Once I was having dinner with a group of Christian college students in Washington, D.C. who were studying and interning off-campus for the semester. The conversation started slowly, no doubt because they had all just worked a full day and ate a full meal, so I didn’t get much of a reaction when I asked if they were familiar with the term “quarter-life crisis.” After I defined it, I asked the group if they knew of any examples, maybe older siblings or other interns at their offices, of what a quarter-life crisis looked like. A petite blonde in the second row immediately perked up and shot her hand into the air.
“I have a cousin who dropped out of college,” she said when I called on her. I immediately started thinking about how to respond nicely to what didn’t quite sound like a quarter-life crisis.
“Now he lives in a treehouse on his parents’ property,” she continued.
“Wow,” I said, knowing immediately that I was wrong, this was an epic quarter-life crisis! “That’s a more dramatic outcome than moving into your parents’ basement,” I said.
“Oh, well, when it gets cold in the winter, he leaves the treehouse and does move into the basement.” She said triumphantly. Point made.
Now, without getting a chance to talk to her cousin and ask him questions about his life and how he ended up in the treehouse, I can’t definitively say that he was having a quarter-life crisis. But as a general rule of thumb, if you quit your job or drop out of college and move into a treehouse, there’s a pretty good chance that you’re in crisis. Most of us, however, won’t get as clear of a sign.
A Term Lacking a Definition
The term “quarter-life crisis” is one of those ideas that frequently gets thrown around, and all of us using it assume we mean the same thing. It’s a particularly common piece of jargon in the concentric circles of young adulthood, such as college campuses, early-career jobs, and networking events—all places that I spent a significant portion of my twenties hanging out.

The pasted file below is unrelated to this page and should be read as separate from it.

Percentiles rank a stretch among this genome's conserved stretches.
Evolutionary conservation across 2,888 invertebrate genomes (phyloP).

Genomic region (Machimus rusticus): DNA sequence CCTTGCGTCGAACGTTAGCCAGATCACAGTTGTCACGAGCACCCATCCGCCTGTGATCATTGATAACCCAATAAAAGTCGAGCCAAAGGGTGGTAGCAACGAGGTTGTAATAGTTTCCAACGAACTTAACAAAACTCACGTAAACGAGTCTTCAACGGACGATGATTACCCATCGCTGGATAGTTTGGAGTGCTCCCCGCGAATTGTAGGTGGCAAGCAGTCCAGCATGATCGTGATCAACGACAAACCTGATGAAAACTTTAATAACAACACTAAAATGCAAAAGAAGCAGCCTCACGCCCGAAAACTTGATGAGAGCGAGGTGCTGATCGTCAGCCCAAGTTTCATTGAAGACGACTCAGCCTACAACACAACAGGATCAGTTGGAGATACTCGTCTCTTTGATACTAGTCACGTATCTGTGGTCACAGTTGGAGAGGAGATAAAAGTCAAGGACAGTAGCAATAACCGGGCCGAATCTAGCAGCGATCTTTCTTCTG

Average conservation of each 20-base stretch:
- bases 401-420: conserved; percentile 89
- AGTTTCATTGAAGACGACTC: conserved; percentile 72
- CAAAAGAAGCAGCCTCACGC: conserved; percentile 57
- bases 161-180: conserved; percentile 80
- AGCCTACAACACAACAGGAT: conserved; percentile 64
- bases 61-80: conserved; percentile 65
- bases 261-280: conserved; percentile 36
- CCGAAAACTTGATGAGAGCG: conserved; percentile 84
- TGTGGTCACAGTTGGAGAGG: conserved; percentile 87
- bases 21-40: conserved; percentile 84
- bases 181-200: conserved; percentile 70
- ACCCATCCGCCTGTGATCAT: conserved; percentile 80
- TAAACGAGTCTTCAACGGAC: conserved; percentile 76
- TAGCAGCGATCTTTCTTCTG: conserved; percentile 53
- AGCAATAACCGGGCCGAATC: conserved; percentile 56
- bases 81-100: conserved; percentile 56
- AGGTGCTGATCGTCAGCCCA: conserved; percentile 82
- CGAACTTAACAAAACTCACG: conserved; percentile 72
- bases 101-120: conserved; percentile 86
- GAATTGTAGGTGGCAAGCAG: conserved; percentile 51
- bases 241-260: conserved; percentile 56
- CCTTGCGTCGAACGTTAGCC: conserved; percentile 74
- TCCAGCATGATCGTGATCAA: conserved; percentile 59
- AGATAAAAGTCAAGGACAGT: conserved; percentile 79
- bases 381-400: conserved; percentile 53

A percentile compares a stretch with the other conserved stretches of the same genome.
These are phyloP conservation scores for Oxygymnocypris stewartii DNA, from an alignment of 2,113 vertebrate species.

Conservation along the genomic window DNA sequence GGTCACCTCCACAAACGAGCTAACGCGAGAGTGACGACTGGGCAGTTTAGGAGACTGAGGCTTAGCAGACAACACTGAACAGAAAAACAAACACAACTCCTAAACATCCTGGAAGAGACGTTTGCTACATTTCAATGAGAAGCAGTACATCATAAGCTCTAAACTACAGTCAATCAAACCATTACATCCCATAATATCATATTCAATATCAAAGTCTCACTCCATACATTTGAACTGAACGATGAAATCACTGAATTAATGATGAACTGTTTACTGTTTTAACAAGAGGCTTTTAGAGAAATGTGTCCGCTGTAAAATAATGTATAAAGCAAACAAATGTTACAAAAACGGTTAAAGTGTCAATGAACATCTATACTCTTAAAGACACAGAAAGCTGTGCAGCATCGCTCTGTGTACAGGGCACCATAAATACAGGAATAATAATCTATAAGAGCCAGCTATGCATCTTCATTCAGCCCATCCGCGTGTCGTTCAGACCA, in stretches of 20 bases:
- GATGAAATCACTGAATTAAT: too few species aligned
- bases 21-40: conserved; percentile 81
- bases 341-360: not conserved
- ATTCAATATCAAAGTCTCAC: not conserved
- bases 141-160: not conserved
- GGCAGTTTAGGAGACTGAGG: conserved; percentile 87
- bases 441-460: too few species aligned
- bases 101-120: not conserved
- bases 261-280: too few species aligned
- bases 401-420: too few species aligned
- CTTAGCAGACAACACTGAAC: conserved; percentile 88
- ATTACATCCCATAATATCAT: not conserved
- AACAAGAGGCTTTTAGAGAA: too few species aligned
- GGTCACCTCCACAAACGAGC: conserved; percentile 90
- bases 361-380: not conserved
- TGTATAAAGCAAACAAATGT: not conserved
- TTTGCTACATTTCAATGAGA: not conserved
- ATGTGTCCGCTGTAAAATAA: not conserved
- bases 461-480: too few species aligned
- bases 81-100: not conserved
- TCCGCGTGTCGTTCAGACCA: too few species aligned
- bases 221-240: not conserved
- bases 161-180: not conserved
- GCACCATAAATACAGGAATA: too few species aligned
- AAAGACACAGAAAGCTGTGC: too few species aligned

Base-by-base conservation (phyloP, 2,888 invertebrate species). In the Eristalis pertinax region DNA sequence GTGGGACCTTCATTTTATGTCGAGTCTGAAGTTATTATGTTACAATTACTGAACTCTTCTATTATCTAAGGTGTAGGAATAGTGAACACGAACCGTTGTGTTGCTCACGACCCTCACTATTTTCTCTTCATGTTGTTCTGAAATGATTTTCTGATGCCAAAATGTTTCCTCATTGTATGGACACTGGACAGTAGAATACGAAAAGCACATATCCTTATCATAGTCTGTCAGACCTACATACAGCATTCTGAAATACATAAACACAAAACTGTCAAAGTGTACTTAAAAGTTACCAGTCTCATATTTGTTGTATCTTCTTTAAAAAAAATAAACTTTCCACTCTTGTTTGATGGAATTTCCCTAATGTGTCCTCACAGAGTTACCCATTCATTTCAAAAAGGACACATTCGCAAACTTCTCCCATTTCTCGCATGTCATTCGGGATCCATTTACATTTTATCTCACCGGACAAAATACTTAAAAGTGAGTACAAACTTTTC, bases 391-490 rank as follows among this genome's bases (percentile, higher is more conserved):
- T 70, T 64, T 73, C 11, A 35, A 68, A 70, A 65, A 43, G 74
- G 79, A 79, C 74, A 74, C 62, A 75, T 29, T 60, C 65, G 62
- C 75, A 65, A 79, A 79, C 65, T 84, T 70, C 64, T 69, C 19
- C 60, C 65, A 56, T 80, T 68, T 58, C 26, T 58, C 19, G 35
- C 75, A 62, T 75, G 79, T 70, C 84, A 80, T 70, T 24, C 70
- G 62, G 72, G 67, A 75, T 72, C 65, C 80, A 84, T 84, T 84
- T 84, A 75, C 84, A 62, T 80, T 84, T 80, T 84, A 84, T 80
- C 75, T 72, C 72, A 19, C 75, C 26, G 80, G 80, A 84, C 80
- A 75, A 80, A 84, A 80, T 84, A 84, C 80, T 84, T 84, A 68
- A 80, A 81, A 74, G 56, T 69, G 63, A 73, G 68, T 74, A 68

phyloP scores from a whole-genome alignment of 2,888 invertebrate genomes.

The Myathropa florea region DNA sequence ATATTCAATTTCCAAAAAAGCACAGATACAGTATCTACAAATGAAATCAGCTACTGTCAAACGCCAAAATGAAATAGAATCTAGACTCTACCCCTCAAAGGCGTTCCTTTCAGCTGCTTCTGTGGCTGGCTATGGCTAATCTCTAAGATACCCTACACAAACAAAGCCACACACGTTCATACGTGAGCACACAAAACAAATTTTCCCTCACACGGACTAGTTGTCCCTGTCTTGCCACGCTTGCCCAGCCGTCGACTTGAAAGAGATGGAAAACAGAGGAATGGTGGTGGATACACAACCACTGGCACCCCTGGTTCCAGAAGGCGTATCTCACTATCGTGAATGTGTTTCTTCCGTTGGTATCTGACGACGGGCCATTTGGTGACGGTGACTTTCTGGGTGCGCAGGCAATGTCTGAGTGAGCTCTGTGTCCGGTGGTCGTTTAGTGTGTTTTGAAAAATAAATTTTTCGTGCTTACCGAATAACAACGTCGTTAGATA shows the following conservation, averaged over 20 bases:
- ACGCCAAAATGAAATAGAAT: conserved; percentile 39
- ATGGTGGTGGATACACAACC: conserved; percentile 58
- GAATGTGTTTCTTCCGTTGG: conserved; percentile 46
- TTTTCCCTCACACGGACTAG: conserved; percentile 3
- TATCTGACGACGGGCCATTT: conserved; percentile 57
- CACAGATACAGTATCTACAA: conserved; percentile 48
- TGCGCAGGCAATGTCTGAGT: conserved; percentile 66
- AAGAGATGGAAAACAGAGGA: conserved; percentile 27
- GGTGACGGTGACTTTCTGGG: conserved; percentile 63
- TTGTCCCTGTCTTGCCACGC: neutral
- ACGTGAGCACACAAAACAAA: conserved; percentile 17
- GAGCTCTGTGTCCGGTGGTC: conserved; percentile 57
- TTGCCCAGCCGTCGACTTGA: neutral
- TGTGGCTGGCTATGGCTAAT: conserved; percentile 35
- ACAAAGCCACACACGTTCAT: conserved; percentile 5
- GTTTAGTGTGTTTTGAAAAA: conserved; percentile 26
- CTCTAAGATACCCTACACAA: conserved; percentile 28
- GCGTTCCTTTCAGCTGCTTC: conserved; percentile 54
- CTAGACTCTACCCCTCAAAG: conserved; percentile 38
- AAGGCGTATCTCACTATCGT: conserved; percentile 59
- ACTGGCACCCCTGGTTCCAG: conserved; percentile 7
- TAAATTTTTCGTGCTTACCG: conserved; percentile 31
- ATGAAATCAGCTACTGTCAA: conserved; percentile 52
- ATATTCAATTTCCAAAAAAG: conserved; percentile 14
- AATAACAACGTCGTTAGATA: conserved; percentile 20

Except there really is not a universally accepted definition of what a quarter-life crisis is, something I discovered when I first started working with college students. If you Google “quarter-life crisis” (as I did) you’ll find a bunch of articles promising to help you cope with and conquer your quarter-life crisis, much of it from first-hand experience, but few of these articles included an attempt to define a quarter-life crisis.
My top search result was, of course, the Wikipedia entry on the term, which pointed me to an article quoting clinical psychologist Dr. Alex Fowke. He defines the quarter-life crisis as “a period of insecurity, doubt and disappointment surrounding your career, relationships and financial situation.” The same article claims that you are most likely to experience this quarter-life crisis at the precise age of twenty-six years and nine months, although the collective wisdom of the Internet in the Wikipedia entry noted that it could occur anywhere in your twenties, even into your early thirties.
A Period of Insecurity
A period of insecurity that could happen at any time in your twenties, or thirties, we don’t really know? Surely we can do better than that, I thought. Instead of just setting off to write my own definition, my next step was to ask twentysomethings (like the group of interns in Washington, D.C.) what they thought a quarter-life crisis was and if they think they were experiencing one. The results were not what I was expecting.
Most of the college students I spoke to initially said that they were not familiar with the term, but once I offered a description to them, they said that it resonated with their fears for life after college. Now this isn’t super-scientific, I conducted this poll by a raise of hands at a few different events, but the sample included students from several dozen different colleges and universities.
Interestingly, there were usually a few young adults in these conversations who were out of college, some of them were recent graduates who came for the free food, some were my friends who tagged along for the free food, and some were actually faculty from the college who, yes, probably came for the free food. These people ranged from their mid-twenties to early-thirties, and they knew exactly what a quarter-life crisis was. They had their own stories of surviving one or stories of their friend so-and-so who experienced a particularly spectacular quarter-life crisis.
It immediately jumped out at me that the twenty-year-olds in the room didn’t know what a quarter-life crisis was, but the thirty-year-olds did. When thirty-year-olds shared their stories, the twenty-year-olds recognized it as their own fears for life after college and through the rest of their twenties.
In a series of upcoming blog articles, I will offer a definition of a quarter-life crisis, lay out the warning signs, and (hopefully) share some biblical advice so twentysomethings who haven’t experienced one yet can know what to expect and how to handle it well.